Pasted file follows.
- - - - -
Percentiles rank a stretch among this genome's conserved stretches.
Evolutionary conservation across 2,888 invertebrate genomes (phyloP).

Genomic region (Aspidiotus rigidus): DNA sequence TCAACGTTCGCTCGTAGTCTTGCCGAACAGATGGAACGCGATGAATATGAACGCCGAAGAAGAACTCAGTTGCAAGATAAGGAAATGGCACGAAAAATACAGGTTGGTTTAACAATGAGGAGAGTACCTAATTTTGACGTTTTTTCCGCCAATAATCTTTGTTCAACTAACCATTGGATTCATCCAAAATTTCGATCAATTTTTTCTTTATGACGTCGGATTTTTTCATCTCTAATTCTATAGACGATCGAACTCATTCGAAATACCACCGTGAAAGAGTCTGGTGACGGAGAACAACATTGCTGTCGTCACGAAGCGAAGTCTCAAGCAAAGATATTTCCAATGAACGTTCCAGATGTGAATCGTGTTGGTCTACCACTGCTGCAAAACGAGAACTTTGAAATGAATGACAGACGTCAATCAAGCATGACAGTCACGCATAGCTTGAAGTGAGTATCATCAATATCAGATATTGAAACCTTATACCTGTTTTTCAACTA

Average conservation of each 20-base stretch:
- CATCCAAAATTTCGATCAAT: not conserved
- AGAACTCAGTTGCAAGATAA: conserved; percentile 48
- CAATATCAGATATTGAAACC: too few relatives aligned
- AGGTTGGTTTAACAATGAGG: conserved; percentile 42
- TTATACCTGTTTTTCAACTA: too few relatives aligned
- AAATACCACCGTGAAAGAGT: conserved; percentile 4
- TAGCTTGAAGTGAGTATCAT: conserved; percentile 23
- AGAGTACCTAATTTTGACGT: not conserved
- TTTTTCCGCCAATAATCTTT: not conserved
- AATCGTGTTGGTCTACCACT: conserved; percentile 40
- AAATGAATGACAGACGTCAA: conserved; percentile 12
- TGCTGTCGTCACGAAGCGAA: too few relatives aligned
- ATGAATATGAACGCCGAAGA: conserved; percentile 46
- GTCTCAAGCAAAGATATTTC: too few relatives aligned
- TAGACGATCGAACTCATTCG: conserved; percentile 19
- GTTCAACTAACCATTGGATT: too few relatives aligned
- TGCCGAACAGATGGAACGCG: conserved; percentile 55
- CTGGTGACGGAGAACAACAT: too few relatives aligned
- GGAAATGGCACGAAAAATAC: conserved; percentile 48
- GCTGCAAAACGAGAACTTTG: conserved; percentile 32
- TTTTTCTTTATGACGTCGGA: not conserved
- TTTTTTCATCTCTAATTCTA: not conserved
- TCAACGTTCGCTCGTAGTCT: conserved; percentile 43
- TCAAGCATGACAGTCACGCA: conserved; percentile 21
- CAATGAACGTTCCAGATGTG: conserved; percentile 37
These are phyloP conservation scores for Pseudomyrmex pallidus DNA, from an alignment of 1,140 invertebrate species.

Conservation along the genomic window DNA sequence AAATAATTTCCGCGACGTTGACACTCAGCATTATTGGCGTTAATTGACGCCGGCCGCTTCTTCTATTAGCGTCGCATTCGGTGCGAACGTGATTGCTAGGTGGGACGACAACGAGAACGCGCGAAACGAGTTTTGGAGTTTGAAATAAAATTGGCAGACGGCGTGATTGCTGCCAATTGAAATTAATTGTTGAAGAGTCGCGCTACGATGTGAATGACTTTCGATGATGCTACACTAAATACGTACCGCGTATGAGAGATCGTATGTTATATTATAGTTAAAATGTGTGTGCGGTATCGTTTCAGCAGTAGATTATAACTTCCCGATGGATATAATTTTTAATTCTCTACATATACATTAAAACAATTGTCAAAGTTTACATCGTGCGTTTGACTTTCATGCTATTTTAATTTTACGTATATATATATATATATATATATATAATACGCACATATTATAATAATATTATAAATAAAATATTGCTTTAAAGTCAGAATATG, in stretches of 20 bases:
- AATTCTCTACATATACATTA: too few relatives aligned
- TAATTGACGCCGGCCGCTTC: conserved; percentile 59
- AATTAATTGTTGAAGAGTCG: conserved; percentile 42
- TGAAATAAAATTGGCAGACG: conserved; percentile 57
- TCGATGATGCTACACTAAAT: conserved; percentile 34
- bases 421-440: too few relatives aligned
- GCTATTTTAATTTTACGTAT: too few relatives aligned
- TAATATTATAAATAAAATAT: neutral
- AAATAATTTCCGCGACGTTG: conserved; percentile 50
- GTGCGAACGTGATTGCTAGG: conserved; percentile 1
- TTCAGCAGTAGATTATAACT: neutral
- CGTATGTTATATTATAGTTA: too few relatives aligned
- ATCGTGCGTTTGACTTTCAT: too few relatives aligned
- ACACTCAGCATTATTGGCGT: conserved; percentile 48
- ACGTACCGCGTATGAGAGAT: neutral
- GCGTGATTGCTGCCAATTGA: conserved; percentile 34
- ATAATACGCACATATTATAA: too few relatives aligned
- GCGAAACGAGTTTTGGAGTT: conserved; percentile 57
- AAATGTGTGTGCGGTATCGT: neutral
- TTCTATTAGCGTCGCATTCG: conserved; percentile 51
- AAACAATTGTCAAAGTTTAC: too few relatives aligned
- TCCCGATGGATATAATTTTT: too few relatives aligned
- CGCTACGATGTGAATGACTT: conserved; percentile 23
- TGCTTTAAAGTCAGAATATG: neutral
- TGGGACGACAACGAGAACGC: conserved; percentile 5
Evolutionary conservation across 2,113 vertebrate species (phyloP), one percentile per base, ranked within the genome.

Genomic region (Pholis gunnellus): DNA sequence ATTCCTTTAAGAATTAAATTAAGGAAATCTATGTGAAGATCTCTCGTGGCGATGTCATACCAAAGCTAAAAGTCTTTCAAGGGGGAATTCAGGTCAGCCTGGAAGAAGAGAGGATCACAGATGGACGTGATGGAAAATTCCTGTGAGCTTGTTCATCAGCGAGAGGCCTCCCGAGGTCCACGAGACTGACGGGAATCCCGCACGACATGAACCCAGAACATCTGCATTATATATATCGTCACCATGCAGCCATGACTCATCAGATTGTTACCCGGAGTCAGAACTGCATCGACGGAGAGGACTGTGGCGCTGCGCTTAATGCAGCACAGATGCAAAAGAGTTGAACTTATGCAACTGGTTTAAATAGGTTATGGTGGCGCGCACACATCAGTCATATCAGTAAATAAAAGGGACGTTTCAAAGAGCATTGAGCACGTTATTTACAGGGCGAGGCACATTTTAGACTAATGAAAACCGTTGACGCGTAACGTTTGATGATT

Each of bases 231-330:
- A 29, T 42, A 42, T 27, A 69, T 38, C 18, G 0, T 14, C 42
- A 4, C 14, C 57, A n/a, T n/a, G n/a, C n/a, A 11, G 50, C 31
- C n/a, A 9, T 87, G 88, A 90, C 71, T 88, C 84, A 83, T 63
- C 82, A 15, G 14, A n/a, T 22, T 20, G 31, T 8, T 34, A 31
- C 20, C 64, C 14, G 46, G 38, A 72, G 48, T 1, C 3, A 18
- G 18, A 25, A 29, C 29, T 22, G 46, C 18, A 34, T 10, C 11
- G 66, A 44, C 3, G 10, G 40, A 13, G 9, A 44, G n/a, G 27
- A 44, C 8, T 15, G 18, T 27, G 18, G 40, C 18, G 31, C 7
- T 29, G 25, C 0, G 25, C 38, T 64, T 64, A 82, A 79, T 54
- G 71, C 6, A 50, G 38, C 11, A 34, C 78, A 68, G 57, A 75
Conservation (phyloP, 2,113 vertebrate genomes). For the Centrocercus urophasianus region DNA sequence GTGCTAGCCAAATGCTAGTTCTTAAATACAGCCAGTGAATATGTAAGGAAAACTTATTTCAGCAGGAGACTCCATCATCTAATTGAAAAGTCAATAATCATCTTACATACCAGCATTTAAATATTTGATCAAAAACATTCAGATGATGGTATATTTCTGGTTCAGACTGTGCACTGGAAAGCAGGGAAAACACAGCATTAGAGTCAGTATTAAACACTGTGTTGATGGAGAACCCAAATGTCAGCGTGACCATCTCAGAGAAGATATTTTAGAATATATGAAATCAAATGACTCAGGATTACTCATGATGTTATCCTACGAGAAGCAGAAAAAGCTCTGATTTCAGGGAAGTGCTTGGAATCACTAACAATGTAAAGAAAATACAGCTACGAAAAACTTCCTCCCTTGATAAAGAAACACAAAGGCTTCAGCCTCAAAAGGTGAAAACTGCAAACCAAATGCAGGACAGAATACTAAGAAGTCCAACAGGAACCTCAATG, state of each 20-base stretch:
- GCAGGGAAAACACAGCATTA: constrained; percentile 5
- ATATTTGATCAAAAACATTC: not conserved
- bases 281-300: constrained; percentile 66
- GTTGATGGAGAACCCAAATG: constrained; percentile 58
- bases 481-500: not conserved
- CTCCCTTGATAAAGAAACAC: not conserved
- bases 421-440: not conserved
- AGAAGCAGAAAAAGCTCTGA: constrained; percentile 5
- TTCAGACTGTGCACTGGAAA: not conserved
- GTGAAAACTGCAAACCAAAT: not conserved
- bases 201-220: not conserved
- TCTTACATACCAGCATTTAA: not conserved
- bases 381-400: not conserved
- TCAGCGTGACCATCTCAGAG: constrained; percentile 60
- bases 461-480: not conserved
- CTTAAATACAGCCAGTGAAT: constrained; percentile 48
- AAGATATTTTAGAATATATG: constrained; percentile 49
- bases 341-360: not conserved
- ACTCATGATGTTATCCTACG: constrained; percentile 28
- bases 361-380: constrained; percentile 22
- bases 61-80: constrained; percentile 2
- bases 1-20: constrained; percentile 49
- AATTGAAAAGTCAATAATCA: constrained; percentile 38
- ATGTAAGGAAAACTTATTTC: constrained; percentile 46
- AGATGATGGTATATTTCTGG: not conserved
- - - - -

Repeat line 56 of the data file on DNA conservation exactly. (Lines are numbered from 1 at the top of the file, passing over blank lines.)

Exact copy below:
- TGGGACGACAACGAGAACGC: conserved; percentile 5